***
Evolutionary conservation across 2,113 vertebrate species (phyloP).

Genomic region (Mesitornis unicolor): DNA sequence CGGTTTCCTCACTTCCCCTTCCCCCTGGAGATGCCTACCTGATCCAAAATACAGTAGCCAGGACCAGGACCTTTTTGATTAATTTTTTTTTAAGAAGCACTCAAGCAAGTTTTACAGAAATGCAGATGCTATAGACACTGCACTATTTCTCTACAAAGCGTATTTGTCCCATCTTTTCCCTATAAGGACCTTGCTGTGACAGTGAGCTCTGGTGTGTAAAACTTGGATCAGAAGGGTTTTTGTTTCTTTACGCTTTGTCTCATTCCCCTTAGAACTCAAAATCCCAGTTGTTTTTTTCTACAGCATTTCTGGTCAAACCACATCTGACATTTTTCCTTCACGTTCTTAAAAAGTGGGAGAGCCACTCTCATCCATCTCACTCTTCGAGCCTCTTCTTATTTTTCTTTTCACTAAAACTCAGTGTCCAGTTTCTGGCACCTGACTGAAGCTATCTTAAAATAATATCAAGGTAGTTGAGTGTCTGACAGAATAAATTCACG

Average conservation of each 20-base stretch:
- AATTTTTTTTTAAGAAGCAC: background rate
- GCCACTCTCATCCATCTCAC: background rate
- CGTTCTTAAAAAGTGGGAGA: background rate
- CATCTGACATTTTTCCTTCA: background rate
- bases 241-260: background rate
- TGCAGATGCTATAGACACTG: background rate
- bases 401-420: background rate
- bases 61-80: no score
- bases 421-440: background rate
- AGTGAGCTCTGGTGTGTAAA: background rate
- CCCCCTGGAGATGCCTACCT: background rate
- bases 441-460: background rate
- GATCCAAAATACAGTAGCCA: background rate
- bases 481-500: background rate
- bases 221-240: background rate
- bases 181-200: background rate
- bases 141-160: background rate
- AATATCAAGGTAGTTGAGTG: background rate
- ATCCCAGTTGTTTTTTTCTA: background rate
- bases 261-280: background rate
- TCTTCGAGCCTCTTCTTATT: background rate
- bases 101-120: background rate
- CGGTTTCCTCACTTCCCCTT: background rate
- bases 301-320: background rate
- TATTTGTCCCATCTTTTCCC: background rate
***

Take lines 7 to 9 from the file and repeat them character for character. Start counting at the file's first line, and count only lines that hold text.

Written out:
- CATCTGACATTTTTCCTTCA: background rate
- bases 241-260: background rate
- TGCAGATGCTATAGACACTG: background rate